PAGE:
The National Transportation Safety Board wants to lower the amount of alcohol it takes for a person to be considered a drunk driver. The NTSB voted to recommend that the legal blood alcohol level be reduced to 0.05 from the current level of 0.08. They say that at .05 BAC, some drivers can struggle with depth perception and other visual functions and be fully impaired at .07.
Although the number of deaths from drunk driving have dropped by half in the past thirty years, the NTSB says that nearly 10,000 people still die annually in alcohol-related traffic accidents. The U.S. is among a handful of countries with a limit as high as 0.08 but restaurant and alcohol industry groups say that lowering the rate will not stop severely impaired drivers from getting behind the wheel.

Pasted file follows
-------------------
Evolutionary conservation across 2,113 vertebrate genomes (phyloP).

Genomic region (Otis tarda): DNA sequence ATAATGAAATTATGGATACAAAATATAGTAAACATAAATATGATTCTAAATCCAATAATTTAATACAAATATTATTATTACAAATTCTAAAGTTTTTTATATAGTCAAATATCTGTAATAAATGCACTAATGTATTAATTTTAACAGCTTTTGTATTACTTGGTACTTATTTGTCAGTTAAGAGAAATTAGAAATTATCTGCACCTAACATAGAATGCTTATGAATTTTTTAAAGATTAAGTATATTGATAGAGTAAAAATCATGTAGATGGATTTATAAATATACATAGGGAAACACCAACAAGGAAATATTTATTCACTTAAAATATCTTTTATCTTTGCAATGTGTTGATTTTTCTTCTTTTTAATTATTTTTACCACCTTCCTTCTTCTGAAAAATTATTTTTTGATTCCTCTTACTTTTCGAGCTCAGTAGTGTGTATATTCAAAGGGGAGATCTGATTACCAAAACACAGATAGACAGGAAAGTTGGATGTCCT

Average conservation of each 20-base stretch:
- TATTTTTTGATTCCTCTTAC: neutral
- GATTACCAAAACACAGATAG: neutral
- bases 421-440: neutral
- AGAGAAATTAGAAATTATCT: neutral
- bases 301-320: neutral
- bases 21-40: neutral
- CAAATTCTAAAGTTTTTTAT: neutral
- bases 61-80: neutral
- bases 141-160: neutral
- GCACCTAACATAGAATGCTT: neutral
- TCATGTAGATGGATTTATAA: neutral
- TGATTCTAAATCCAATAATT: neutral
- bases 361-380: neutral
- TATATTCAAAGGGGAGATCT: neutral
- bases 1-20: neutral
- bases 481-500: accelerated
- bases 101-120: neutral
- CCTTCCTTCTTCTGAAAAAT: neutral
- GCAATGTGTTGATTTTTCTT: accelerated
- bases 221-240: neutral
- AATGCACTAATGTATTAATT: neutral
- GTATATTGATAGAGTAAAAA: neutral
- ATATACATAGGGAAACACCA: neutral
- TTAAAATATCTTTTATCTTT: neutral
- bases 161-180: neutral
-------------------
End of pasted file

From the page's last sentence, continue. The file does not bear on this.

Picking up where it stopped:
Should states follow the recommendation and lower the drunk driving limit to 0.05? Would lowering the limit make a difference in how many drinks you will have before driving? Would lowering the limit lead to fewer alcohol-related traffic deaths?
Bruce Lee Livingston, executive director and CEO, Alcohol Justice, a national advocacy organization that campaigns against the influence of the alcohol industry
Sarah Longwell, managing director of The American Beverage Institute